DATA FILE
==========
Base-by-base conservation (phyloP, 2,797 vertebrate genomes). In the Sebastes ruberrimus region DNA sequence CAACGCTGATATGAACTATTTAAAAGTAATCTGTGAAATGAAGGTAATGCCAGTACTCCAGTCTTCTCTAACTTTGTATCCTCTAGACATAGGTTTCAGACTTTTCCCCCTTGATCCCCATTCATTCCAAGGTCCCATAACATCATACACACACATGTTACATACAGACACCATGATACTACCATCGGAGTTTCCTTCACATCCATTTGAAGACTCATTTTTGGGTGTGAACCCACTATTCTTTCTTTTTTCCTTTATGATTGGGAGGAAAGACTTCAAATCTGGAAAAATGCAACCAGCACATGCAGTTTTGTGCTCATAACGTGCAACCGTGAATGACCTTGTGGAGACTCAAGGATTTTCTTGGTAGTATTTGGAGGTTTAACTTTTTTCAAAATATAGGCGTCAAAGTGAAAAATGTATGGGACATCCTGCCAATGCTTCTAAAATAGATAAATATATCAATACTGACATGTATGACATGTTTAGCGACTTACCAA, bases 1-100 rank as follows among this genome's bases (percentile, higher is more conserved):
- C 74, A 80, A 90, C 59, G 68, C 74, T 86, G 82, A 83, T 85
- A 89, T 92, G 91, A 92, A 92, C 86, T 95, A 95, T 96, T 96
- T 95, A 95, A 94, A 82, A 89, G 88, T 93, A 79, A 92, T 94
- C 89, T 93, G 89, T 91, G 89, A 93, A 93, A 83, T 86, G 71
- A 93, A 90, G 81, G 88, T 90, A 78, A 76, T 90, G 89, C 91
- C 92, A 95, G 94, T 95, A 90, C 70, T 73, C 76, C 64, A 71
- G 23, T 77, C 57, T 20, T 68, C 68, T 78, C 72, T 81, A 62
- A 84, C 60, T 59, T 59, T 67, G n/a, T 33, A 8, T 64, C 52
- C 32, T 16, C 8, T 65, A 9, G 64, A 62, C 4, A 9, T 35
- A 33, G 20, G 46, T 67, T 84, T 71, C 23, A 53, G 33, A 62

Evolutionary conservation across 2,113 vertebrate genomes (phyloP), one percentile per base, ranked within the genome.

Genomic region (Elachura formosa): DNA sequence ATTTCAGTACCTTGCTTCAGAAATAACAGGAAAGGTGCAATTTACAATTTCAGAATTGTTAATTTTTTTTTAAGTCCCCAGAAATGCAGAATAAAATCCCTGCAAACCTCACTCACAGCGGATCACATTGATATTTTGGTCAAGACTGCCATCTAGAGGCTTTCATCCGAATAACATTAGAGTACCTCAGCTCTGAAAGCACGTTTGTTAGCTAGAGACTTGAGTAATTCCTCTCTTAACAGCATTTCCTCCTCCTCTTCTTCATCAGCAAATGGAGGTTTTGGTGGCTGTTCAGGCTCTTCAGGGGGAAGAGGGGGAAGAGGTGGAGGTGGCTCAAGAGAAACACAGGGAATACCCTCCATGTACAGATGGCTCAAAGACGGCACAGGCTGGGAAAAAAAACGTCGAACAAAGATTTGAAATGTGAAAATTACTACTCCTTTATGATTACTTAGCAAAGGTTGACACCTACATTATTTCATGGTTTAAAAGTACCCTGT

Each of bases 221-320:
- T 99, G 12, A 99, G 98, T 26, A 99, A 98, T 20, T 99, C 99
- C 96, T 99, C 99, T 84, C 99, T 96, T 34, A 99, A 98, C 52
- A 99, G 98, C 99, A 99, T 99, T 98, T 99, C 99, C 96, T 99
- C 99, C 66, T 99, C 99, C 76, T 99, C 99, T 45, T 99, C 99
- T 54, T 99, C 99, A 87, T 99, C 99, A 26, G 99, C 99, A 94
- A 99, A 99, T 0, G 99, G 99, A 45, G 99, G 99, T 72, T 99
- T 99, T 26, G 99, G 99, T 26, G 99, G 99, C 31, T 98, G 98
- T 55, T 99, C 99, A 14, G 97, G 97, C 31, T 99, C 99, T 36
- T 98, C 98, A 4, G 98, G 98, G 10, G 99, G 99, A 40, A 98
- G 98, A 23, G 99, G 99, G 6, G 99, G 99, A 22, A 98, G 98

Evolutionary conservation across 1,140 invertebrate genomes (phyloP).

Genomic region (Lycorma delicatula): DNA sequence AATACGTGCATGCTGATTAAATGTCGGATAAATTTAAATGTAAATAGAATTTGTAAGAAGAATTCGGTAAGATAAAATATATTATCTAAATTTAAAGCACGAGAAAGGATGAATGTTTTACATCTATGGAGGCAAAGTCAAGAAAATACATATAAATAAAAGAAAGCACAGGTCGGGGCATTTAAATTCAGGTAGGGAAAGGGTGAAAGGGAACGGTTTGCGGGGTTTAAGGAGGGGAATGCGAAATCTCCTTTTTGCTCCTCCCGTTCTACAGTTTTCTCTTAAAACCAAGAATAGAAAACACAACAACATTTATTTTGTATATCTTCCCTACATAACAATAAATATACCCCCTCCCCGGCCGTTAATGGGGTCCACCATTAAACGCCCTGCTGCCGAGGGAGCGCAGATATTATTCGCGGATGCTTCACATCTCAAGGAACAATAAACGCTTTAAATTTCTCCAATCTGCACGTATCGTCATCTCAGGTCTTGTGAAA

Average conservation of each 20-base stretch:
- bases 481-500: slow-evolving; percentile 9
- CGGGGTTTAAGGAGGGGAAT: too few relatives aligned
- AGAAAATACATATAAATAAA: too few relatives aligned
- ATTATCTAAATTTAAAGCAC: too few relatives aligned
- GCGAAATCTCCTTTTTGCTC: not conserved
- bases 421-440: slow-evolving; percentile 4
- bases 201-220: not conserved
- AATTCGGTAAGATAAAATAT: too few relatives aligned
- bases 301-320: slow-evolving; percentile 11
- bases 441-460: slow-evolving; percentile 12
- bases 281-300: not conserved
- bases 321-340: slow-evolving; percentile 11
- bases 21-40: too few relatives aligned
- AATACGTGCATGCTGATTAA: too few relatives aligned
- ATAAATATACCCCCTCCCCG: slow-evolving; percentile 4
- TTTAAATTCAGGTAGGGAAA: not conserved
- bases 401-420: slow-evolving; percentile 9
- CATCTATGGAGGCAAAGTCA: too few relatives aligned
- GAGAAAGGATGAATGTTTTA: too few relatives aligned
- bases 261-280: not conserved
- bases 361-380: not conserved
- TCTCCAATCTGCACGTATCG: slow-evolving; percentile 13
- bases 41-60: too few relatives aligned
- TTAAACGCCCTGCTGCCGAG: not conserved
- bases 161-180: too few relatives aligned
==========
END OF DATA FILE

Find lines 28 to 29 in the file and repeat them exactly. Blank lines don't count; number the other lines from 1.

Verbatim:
- bases 481-500: slow-evolving; percentile 9
- CGGGGTTTAAGGAGGGGAAT: too few relatives aligned